National Farmers’ Union Scotland (NFUS) has welcomed positive milk price moves in recent weeks – however, the organisation said it believes that a farm-gate price of 30p/L is “achievable”.

NFU Scotland’s Milk Committee visited First Milk’s headquarters in Paisley earlier this week. The farmer-owned co-op announced a milk price increase of 1.2p/L for July.

The news takes its price on a liquid standard litre (4% butterfat and 3.3% protein) to 27.2p, whilst the manufacturing standard litre (4.2% butterfat and 3.4% protein) will be 28.12p/L.

A strengthening market?

Recent announcements from Muller and Arla also reflect the strengthening seen in all dairy commodity prices.

Speaking from Paisley, Milk Committee chairman John Smith, a dairy farmer from Campbeltown, said processors should take the opportunity to increase farm-gate prices.

We firmly believe that a farm-gate price of 30p/L is achievable. It is essential that all parts of the supply chain ensure strengthening markets are reflected quickly in prices.

“There are many different milk contracts out there and achieving all the quality and production bonuses will be a challenge for some, but the tone of the market is definitely changing. More increases must follow as futures markets and physical sales of commodities are both very positive.

Rising prices

“All processors must take this opportunity to build trust in their pricing models by increasing farm-gate prices at a pace and magnitude that reflects where the market is.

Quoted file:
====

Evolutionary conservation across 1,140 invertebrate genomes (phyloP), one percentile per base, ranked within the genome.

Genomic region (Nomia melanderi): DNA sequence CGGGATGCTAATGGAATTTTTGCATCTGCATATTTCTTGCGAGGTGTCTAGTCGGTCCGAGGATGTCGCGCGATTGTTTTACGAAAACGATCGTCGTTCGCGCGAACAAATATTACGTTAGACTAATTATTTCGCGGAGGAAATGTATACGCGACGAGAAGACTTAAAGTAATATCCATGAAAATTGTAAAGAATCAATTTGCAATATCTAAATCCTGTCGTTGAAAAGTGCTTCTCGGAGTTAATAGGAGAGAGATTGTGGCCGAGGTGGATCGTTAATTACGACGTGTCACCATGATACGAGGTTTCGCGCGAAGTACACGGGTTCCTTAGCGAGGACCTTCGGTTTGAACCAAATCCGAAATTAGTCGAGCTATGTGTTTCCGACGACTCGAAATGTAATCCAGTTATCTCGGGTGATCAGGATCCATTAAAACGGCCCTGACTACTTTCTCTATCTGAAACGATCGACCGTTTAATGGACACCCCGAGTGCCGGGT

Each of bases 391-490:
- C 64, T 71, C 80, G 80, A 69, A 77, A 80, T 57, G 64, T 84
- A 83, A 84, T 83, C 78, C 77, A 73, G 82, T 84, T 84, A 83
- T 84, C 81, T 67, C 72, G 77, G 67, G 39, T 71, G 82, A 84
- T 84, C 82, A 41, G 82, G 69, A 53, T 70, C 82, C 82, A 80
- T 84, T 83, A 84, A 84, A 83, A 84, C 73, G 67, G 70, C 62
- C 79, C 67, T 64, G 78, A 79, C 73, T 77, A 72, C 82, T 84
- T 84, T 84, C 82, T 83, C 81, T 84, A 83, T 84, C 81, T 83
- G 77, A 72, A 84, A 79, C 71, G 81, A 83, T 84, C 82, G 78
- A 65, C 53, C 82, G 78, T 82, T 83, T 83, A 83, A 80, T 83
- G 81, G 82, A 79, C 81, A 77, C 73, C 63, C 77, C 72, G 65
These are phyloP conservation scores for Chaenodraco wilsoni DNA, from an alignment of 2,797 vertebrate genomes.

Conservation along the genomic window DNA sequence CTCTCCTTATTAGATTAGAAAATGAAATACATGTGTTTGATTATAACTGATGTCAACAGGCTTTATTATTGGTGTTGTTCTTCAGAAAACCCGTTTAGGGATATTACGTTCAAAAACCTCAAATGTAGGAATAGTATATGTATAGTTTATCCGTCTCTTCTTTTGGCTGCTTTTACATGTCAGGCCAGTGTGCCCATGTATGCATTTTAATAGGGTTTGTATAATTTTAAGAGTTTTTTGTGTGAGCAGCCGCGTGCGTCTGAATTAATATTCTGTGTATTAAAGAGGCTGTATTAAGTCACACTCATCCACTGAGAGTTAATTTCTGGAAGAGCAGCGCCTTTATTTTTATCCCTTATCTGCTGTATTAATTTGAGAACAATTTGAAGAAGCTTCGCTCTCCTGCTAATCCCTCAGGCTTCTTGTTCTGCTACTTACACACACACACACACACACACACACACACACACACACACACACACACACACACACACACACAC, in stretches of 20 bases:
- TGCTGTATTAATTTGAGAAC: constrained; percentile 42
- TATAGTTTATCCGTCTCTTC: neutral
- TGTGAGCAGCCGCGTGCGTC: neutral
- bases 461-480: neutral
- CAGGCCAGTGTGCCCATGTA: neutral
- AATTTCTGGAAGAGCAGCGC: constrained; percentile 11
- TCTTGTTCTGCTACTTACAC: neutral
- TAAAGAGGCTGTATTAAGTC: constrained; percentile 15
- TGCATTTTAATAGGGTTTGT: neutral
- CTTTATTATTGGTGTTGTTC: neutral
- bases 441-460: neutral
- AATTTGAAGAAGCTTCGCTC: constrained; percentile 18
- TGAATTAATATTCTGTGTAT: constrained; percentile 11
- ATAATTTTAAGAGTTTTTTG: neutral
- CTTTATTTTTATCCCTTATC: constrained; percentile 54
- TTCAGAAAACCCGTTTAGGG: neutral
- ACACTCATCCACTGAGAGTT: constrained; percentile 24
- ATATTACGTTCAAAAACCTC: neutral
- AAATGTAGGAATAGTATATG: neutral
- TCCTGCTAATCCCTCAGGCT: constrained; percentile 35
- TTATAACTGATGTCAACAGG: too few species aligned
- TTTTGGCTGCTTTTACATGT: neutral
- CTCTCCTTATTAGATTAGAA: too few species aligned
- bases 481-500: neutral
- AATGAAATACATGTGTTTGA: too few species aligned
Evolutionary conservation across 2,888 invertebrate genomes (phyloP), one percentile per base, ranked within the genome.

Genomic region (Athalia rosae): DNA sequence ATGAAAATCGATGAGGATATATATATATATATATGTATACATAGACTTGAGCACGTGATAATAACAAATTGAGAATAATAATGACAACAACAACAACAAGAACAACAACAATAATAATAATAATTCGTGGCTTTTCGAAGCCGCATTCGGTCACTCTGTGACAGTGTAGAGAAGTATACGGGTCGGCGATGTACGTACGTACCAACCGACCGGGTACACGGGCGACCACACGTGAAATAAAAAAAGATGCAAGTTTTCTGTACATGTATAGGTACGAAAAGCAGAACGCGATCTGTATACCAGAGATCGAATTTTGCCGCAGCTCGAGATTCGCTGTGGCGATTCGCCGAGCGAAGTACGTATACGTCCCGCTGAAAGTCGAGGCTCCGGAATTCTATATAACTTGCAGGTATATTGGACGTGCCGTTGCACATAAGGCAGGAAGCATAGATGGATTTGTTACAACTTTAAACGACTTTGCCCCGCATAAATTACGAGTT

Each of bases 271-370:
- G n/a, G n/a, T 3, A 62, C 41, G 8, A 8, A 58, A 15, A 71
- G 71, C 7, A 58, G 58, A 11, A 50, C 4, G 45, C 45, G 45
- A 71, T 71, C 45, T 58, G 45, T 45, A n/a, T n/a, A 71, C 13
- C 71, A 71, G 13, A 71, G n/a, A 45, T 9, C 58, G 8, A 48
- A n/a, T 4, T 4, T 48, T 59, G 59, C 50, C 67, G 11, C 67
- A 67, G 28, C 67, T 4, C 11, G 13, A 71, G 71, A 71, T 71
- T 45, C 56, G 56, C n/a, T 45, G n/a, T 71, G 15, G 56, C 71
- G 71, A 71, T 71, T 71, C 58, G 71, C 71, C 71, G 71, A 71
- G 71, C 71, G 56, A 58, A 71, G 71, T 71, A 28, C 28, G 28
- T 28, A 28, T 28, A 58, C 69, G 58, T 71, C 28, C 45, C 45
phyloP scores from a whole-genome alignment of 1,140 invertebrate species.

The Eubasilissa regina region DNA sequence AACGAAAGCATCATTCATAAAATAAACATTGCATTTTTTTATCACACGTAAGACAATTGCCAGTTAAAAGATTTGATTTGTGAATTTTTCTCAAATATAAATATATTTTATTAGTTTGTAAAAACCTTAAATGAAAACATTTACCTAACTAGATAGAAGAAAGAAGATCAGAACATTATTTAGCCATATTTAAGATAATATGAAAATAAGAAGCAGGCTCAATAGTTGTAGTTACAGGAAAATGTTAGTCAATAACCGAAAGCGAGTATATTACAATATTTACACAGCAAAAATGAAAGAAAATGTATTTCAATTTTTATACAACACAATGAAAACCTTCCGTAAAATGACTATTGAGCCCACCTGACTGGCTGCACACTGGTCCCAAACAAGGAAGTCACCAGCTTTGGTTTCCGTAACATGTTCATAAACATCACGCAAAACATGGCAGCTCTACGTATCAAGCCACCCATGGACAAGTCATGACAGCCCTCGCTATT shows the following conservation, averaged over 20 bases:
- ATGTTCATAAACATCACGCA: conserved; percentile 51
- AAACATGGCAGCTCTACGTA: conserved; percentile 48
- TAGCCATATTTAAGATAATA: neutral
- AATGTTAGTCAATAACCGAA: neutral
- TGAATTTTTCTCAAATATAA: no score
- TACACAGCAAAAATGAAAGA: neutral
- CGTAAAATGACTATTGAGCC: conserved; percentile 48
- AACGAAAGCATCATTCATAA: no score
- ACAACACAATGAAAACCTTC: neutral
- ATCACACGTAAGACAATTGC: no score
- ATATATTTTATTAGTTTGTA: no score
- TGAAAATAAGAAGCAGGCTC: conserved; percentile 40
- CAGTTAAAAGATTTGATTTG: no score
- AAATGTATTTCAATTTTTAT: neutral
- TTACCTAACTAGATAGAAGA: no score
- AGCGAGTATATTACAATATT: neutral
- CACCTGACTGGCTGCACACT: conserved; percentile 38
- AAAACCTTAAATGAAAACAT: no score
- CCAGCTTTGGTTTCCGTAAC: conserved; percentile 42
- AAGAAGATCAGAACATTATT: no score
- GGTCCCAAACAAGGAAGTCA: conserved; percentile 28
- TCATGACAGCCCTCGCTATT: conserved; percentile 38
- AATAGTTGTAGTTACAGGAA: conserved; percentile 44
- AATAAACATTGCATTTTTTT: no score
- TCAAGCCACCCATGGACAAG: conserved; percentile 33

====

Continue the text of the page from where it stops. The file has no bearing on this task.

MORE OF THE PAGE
“Key price indicators, the Actual Milk Price Equivalent (AMPE) and Milk for Cheese Value Equivalent (MCVE) now sit at an average of more than 33p/L. Prices for milk powders, butter and cream are all up more than 10% in the past month.

“That justifies price increases that would allow dairy farmers to start to rebuild their balance sheets after a very difficult extended period of poor prices and higher costs due to a very difficult winter.”

Simplifying pricing

At the visit to First Milk, committee members heard more about the co-op’s recent move back to a more simplified pricing model for all members, and the development of a strong farmer governance structure.

The new strategy is designed to simplify and streamline the First Milk business for the benefit of their members after several difficult years for the co-op.

The committee also discussed the need for a more open dialogue with milk buyers on Red Tractor standards and the prospect of legislation on dairy contracts.

Rebalancing power in the industry

Earlier this year, Defra accepted a recommendation from the Grocery Code Adjudicator that dairy farmers are disadvantaged by an imbalance of power in the dairy supply chain.

Milk policy manager George Jamieson added: “NFUS and our fellow UK unions are very clear that we see this as a massive opportunity for the entire dairy supply chain to develop an agreement on contracts that build trust, fairness and efficiency, resolving the key factors of pricing, volume and volatility.

That there is a problem is clear to see. Any progressive processor confident in their business and who values their milk supply should view this initiative as an opportunity.

“Sadly, the reaction of some processors is to view this as a threat and are already using ‘fear’ tactics to cloud the issue.

“NFUS is actively assessing all the evidence, and is open-minded about the choices, but we will pursue positive outcomes for the sector.”